New biomedical incubator created to move discoveries from the laboratory to patient care
INDIANAPOLIS — A new biomedical business incubator created to help life sciences entrepreneurs bring their discoveries to market — and to patient care — will mark its official opening Tuesday in downtown Indianapolis.
The Indiana Center for Biomedical Innovation is located in the former Methodist Research Institute at IU Health Methodist Hospital, which has been updated with modern laboratories and other research resources, collaboration spaces and support services.
“ICBI will be a unique place for entrepreneurial researchers to transform their ideas and discoveries into products,” said Jaipal Singh, Ph.D., director of the ICBI. “It is not simply a building where you incubate your startup. It’s a collaborative ecosystem bringing entrepreneurs, life science experts and investors together.”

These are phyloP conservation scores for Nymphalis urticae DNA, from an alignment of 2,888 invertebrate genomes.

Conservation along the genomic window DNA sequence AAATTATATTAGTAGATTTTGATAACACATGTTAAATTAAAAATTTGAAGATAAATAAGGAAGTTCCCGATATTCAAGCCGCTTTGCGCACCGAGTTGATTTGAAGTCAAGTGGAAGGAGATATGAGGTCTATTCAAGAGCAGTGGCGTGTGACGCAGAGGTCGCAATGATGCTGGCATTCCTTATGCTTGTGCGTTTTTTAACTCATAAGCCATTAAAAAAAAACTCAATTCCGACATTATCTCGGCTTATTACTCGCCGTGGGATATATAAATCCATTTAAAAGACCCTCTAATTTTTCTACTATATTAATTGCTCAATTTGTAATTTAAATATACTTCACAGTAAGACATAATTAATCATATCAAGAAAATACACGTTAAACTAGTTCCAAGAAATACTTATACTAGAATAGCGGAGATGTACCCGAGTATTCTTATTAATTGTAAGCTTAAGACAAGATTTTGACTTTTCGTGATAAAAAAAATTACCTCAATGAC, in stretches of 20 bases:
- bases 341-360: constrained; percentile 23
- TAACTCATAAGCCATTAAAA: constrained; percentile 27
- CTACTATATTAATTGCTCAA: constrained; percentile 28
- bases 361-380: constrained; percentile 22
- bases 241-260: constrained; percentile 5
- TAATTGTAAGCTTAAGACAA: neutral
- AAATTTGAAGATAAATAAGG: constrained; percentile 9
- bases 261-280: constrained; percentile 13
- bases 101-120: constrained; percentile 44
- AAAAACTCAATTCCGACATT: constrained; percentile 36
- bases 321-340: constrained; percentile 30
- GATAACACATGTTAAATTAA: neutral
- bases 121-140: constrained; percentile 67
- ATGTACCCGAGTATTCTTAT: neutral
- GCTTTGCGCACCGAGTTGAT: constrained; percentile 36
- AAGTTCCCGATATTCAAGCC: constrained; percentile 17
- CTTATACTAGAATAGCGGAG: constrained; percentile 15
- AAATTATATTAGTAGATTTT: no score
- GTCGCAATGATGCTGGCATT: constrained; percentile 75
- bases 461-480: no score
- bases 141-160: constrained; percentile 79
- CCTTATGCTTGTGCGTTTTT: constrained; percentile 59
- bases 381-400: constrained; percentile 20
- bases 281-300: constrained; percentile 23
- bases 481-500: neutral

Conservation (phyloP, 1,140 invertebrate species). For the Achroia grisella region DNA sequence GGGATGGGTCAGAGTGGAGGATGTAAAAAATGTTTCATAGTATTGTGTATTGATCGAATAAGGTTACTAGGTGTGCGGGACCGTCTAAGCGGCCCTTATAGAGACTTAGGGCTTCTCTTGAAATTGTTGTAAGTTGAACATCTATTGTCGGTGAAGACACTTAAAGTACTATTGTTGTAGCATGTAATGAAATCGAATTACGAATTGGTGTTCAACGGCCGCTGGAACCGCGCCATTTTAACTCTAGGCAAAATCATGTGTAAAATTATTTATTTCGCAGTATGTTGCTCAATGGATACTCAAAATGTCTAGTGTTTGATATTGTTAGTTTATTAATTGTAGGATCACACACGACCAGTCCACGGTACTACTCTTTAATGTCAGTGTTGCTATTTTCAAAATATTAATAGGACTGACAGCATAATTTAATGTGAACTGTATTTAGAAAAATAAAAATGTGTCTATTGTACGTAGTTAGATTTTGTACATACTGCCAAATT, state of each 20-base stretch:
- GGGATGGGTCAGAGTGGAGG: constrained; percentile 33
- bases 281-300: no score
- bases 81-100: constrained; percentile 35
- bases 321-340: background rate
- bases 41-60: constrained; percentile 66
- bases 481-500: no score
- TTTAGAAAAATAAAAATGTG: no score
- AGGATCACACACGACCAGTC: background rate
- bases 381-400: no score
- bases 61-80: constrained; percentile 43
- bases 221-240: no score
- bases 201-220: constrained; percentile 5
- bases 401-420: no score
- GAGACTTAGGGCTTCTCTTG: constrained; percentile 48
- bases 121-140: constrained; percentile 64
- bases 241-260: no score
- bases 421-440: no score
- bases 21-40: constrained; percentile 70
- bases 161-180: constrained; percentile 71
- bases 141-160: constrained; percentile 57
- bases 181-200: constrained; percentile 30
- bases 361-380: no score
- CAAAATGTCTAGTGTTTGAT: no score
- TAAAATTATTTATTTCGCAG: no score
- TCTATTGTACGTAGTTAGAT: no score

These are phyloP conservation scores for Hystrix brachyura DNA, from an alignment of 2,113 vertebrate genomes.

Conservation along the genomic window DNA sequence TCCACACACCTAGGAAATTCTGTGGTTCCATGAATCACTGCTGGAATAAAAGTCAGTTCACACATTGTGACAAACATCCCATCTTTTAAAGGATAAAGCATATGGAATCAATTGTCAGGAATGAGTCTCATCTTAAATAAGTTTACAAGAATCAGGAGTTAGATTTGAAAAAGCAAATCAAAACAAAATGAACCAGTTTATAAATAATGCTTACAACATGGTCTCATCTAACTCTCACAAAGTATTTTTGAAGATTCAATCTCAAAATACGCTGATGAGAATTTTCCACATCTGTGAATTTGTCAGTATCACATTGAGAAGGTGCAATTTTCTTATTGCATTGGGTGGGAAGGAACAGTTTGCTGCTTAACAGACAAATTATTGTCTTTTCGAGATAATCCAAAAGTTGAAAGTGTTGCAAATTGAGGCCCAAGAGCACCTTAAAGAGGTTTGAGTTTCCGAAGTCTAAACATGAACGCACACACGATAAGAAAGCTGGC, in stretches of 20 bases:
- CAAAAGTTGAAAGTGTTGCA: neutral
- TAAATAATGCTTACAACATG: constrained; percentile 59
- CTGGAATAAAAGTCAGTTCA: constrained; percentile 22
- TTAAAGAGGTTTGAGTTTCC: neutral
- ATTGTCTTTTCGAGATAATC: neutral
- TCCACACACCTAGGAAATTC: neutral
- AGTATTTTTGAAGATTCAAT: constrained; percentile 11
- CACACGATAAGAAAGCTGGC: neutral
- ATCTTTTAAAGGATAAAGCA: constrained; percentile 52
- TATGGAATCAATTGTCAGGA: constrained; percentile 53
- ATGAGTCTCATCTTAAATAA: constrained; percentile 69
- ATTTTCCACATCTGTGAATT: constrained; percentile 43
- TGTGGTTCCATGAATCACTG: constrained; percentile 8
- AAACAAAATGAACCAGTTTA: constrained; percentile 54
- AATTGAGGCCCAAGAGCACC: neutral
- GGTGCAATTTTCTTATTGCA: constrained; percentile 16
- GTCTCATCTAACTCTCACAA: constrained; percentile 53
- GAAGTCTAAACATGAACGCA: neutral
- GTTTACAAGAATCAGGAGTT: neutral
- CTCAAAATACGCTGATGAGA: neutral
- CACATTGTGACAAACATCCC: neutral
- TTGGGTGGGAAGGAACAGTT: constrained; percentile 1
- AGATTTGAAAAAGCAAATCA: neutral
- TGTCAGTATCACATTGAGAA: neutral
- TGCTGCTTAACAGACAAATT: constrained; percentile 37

The center is joint effort supported by the Indiana University School of Medicine, Indiana University Health, the Indiana Clinical and Translational Sciences Institute and a partner initiative to the already-established IU School of Medicine’s Industry Collaboration Program.
“This center, along with the IU Research and Technology Corporation, will now create a seamless mechanism for IU innovations to be easily commercialized,” said Dean Jay L. Hess, M.D., Ph.D., dean of the IU School of Medicine and IU vice president for university clinical affairs.
“We believe this will be platform for translation of laboratory discoveries that will ultimately improve health and patient care,” said Anantha Shekhar, M.D., Ph.D., director of the Indiana CTSI and executive associate dean for research affairs at the IU School of Medicine.
The Indiana Center for Biomedical Innovation has assembled an advisory council of life sciences leaders and entrepreneurs to provide guidance, mentorship and networks to entrepreneurial faculty, postdoctoral students, grad students and life sciences startup companies. The center also will facilitate access to funding for translational research and technology development from academic labs.
Eight startup companies are the initial tenants at the center, including businesses building on discoveries focusing on post traumatic stress disorder, emphysema, stroke, heart disease, cancer, regenerative medicine and pulmonary embolism.